Ralph Lauren Posts “Solid” Profit in “Shaky” Retail

In Industry News, What's New by Jeff PrineLeave a Comment

RLNew York—Seemingly immune to pressures many other fashion companies have reported so far this season, Ralph Lauren Corp. today said its third quarter profit rose beyond expectations as its retail and wholesales sales increased.

For the quarter ended Dec. 28, Ralph Lauren posted a 9.7% increase in its net profit to $237 million, or $2.57 a share, compared with $216 million, or $2.31 a share, a year ago.

That was better than the $2.51 a share estimate analysts had predicted.

Net revenue rose 9.2% to $2.01 billion helped by a 15% increase in its wholesale sales. Analysts have expected $2.02 billion in sales.

Retail sales were up 6% to $1.13 billion helped by the newly transitioned operations in Australia and New Zealand. Comp store sales were up 1% (or 2% excluding currency fluctuations).

‘Insulated’ from Pressures?

Operating expenses rose 6%, reflecting overall business expansion and continued investment, the company said.

“We’ve accomplished a lot in the first nine months of the year,” said Ralph Lauren, chairman/ceo. “The accelerated revenue and profit growth we achieved this quarter across all markets is a tribute to the enduring strength and global appeal of the World of Ralph Lauren. Momentum was strong across our diverse brand portfolio that includes the pinnacle of luxury with Ralph Lauren Collection and Purple Label, as well as Polo, Denim & Supply, Chaps and Club Monaco. We are excited to build on that momentum by continuing to expand in new categories, like our growing accessories business, and launching women’s Polo, which will be heralded into the market when we open our Fifth Avenue Polo flagship in New York later this year.”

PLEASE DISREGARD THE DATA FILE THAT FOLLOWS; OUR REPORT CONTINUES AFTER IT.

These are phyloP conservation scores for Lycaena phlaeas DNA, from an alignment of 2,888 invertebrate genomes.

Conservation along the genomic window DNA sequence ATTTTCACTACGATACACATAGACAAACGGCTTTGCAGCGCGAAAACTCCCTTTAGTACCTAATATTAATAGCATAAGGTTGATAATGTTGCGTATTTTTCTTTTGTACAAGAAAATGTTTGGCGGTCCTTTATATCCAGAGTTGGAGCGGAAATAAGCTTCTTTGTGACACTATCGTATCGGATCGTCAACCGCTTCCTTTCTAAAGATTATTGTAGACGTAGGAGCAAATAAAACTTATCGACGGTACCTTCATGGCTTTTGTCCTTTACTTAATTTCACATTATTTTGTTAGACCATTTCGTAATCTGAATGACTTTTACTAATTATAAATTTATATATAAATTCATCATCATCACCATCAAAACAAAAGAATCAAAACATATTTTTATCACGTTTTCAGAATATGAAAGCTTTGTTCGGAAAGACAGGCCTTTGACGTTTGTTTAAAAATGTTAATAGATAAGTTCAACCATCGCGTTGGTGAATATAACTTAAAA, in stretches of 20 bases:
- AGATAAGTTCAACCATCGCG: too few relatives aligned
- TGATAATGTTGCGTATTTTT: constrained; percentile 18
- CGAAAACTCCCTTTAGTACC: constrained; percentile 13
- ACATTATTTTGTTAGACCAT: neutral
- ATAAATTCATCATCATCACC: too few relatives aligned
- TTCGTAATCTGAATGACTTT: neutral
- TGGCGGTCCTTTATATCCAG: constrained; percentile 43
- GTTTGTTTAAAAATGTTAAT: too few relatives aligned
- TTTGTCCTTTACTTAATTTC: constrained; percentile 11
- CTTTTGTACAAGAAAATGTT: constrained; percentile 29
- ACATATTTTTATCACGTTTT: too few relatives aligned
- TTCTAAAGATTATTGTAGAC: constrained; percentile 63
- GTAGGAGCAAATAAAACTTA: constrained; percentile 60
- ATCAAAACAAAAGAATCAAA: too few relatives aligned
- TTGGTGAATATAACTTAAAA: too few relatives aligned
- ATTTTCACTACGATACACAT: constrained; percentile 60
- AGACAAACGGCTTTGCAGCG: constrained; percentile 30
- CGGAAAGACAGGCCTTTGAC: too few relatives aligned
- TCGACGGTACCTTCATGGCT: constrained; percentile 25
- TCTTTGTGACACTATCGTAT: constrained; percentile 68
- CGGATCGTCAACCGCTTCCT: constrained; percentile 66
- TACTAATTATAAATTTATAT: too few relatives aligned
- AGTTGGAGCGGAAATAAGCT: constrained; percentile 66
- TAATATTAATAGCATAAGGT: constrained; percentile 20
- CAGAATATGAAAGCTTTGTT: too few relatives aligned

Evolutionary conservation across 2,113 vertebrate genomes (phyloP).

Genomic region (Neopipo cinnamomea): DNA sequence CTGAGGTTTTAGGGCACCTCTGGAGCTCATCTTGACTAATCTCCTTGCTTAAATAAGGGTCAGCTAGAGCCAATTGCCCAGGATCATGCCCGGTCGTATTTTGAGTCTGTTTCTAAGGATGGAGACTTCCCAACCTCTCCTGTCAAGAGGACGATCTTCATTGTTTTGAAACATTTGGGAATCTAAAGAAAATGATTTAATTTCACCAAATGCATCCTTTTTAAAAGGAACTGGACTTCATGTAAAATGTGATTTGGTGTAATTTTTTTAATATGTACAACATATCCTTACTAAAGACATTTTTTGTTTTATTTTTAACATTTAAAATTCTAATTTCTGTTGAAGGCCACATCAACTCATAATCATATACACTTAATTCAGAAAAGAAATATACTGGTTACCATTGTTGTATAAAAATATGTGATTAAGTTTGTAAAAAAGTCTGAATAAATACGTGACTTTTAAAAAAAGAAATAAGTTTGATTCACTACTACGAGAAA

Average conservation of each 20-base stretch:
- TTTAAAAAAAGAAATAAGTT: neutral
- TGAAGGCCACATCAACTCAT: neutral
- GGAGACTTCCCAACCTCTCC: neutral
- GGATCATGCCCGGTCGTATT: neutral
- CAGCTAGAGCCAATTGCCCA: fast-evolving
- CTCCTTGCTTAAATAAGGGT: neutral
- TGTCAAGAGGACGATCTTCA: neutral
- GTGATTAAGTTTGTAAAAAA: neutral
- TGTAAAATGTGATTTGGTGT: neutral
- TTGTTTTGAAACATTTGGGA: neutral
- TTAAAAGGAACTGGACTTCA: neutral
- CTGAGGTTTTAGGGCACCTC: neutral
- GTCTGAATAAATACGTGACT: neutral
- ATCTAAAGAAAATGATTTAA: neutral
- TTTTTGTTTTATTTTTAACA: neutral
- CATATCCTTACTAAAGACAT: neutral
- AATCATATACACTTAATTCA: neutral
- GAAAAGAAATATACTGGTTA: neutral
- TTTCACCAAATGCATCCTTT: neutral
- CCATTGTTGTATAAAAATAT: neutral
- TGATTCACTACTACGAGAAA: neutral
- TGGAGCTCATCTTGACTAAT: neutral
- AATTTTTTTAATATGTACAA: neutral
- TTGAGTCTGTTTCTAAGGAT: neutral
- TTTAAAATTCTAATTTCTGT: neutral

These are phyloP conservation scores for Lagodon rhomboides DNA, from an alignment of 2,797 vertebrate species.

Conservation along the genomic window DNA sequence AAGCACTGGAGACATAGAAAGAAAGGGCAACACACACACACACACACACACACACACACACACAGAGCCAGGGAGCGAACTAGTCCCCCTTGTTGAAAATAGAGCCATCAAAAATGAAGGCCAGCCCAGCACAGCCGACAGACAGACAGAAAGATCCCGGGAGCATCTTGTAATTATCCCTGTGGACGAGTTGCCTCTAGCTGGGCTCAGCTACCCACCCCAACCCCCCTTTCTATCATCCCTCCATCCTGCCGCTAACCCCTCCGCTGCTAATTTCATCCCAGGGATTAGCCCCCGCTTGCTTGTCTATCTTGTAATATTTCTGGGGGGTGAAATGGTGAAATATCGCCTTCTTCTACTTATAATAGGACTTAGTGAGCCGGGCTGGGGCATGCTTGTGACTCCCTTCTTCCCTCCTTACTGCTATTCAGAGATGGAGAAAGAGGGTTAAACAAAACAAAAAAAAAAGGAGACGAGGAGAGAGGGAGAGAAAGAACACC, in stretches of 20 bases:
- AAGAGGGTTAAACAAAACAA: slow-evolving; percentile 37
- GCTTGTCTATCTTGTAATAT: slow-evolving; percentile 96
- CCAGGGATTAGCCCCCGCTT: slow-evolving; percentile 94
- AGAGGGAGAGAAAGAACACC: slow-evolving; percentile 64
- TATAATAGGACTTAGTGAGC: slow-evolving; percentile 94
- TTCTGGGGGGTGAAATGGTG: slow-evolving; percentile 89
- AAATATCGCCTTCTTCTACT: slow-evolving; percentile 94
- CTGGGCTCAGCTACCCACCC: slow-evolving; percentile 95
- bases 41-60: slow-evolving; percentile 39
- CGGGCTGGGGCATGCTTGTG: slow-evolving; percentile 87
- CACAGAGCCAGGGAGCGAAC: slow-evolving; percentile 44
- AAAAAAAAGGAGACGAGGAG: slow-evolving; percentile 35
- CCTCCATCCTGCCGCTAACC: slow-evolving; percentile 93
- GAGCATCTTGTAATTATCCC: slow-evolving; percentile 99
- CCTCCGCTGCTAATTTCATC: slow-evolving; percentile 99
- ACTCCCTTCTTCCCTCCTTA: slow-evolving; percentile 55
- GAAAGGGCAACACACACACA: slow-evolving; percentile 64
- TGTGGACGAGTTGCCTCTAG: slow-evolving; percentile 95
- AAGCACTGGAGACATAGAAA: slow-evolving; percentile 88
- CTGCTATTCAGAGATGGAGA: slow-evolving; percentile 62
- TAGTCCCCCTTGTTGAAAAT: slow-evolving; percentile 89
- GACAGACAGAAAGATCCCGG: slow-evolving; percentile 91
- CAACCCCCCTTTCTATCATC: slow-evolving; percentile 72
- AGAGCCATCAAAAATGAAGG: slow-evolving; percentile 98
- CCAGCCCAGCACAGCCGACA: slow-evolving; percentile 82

Licensing revenues of $45 million were 12% last year as higher licensing revenues for Ralph Lauren products were more than offset by lower Chaps and Australia/New Zealand licensing revenues due to recent license take-backs.

Ralph Lauren’s widening assortment of brands and its longevity has helped distinguish the company, analysts said.

“In difficult times, people go back and trust brands that have quality and heritage and you feel safe making the purchase,” Marie Driscoll of Driscoll Advisors. “They are great brand strategists and they have great product across the spectrum. There is something for everyone.”

Ralph Lauren “produced a solid quarter in a shaky retail backdrop,” said Michael Binetti, an analyst with UBS AG.

“The brand’s higher price points and general appeal to more affluent shoppers has insulated it from some of the pressures that affected more commoditized brands,” Moody’s senior credit officer Scott Tuhy said.

Looking ahead, Ralph Lauren forecast that its fourth quarter sales would rise between 10% to 12% or about $1.81 billion to $1.84 billion. Analysts’ estimate expects $1.81 billion.

For its full fiscal year, sales are expected to increase 7% up from the company’s prior forecast for a 5% to 7% increase. But in a conference call with analysts, the company warned that its operating margin would be pressure, about 110 to 120 basic points lower.

In other action, the company’s board of directors approved a new $500 million stock buyback for a total repurchase program of $730 million.


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